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Boxing world outraged by ‘premeditated assault, disgraceful, disgusting’ seven-second KO

A new record has been made this past week, when Seniesa Estrada scored, what seems to be, the quickest knockout in the women’s boxing history. Battling it out on the Golden Boy card held at Fantasy Springs Resort Casino, Indio live on DAZN, she stopped Miranda Adkins in just seven seconds and retained her WBC ‘Silver’ light flyweight belt.


Post-fight Estrada gave Adkins credit for taking the fight, while no one else was available. She didn’t celebrate the knockout.

“Due to the COVID situation we tried to get current champions, former champions, and Miranda was the only one who stepped in to take the fight,” she said. “I had more experience than her in the professionals and amateurs, so I let my punches go and couldn’t stop.”

“I knew the outcome would be a knockout for sure, but didn’t know how long it would take. God bless Adkins and hope she is OK.”

Although both fighters entered the squared circle unbeaten, the rough difference between them was as many as 13 pro fights, quality of previously faced opponents, and 14 years in age.

28-year-old Estrada (19-0, 8 KOs) won the belt in her previous bout by technical decision against then undefeated Marlen Esparza (7-1, 1 KOs), who got cut from an accidental head clash, and was unable to continue. As an amateur the latter earned Gold at 2014 World Championships, as well as bronze at 2016 and 2006 world championships, and 2012 London Olympics.

42-year-old Adkins (5-1, 5 KOs) won all of her fights prior to the final bell by way of TKO. Yet, all of those victories were against the fighters making their pro boxing debut, including the second win against the fighter, who she had previously beat.

Reaction to Seniesa Estrada’s knockout of Miranda Adkins

The above matchup caused outrage in the world of “The Sweet Science”. Post-event boxing experts, commentators and trainers, as well as the fans, expressed their thoughts.

“The primary duty of those who oversee boxing is to protect the fighters,” wrote Michael Rosenthal of MMA Junkie.”They failed Miranda Adkins on Friday night. How did this happen? How was a novice like Adkins allowed into the ring to face a seasoned pro like Estrada?

“Adkins obviously wasn’t ready, but she was willing, which seems to have been good enough for California State Athletic Commission officials, promoter Golden Boy and DAZN.”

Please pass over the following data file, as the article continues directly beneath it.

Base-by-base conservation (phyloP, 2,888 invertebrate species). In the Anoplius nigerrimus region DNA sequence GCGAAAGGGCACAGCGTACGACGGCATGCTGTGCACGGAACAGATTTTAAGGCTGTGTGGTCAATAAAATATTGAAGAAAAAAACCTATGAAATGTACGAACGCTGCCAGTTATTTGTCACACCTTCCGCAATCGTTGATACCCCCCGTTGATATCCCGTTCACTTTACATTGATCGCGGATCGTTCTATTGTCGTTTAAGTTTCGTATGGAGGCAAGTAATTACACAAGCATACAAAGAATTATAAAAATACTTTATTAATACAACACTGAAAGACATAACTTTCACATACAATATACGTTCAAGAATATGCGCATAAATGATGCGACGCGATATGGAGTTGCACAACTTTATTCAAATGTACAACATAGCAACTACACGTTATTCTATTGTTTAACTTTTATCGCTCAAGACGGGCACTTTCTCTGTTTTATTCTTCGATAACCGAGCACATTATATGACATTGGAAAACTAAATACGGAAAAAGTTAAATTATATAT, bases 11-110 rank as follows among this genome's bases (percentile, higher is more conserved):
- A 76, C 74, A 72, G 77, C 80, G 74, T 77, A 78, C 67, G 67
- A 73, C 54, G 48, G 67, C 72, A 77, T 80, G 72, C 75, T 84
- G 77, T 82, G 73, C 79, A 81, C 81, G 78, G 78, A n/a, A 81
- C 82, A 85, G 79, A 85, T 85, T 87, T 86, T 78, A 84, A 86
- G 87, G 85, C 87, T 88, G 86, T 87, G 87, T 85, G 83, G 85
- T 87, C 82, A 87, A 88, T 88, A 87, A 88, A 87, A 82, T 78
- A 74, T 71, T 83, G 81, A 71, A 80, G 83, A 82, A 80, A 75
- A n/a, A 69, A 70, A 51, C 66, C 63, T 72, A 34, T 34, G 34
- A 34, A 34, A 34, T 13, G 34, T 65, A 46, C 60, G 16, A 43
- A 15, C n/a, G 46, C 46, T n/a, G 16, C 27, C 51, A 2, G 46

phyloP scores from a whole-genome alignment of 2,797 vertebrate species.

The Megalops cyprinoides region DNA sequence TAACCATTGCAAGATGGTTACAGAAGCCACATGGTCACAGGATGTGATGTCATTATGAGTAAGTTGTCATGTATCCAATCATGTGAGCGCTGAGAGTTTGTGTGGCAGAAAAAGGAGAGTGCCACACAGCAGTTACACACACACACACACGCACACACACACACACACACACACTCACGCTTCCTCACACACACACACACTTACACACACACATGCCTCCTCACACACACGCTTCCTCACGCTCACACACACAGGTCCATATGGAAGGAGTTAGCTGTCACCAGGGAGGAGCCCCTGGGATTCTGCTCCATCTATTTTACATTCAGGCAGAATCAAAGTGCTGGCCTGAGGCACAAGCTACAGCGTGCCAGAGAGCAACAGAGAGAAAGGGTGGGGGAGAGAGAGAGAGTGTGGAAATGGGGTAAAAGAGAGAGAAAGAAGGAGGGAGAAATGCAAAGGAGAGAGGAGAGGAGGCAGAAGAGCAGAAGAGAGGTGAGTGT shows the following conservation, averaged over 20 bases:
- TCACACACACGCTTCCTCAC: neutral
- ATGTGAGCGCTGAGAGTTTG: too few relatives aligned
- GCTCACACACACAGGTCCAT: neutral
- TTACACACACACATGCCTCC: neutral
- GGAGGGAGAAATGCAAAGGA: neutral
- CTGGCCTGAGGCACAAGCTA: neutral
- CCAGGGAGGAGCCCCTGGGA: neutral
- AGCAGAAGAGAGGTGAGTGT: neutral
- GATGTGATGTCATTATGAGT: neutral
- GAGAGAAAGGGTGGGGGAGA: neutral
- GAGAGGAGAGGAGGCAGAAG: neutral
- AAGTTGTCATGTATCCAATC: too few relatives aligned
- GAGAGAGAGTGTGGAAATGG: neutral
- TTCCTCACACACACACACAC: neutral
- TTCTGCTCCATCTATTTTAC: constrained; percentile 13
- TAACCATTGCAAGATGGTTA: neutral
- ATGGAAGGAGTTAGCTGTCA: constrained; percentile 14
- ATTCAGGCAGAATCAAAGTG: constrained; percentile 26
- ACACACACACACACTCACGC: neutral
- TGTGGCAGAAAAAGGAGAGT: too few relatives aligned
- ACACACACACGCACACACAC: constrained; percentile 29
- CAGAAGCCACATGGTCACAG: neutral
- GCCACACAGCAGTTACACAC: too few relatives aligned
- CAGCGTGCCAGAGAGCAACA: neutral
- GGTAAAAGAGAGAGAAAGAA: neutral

Canadian boxing trainer, cutman and TV personality Russ Anber wrote on Instagram that the fight “was one of the most sickening, disgusting things” he had ever seen. He wrote that those who put the match together “should be tried for premeditated assault”.

“In my 40+ years in this game, I have seen some terrible shit. However, this ranks up there as one of the most sickening, disgusting things I have ever seen. Whoever was responsable for sending that poor, helpless woman into the ring should be tried for premeditated assault! You should be ashamed of yourselves. May this vision haunt you for the rest of your lives! You are disgusting! I am sickened and embarrassed for boxing! Who the f**k let this happen!?? F**kers all of you!!! [sic].”

GiveMeSport Boxing posted on Twitter that Seniesa Estrada vs. Miranda Adkins “should never have been allowed”.

“The biggest mismatch in boxing history? This fight should never have been allowed to go ahead!”

Boxing manager Sam Jones retweeted the video posted by WBA Boxing, and wrote that “whoever made that match is a disgrace.”

The Ring Magazine’s Ryan Songalia described the fight as “hard to watch”.

“That was hard to watch,” he posted on Twitter. “I’m glad Miranda Adkins seems OK but she didn’t know how to defend herself the moment the bell rang. Way over her head against a killer like Seniesa Estrada.”

The list goes on and you can leave a comment below.

As for the fastest knockout in boxing history overall, the record goes to the Golden Gloves (amateur) tournament held at Minneapolis, Minnesota, USA on November 4, 1947, according to Guinness World Records. The contest saw Mike Collins scoring a four-second KO with first punch against Pat Brownson. There was no eight count given.

In pro boxing Ti’a James Senio Peau aka Jimmy Thunder dropped Crawford Grimsley with first punch and took the win via a thirteen-second KO, after the referee reached ten, yet one can say there was no need for the count. The bout was featured on the Tuesday Night Fights card held in Flint, Michigan, USA on Match 18, 1997.


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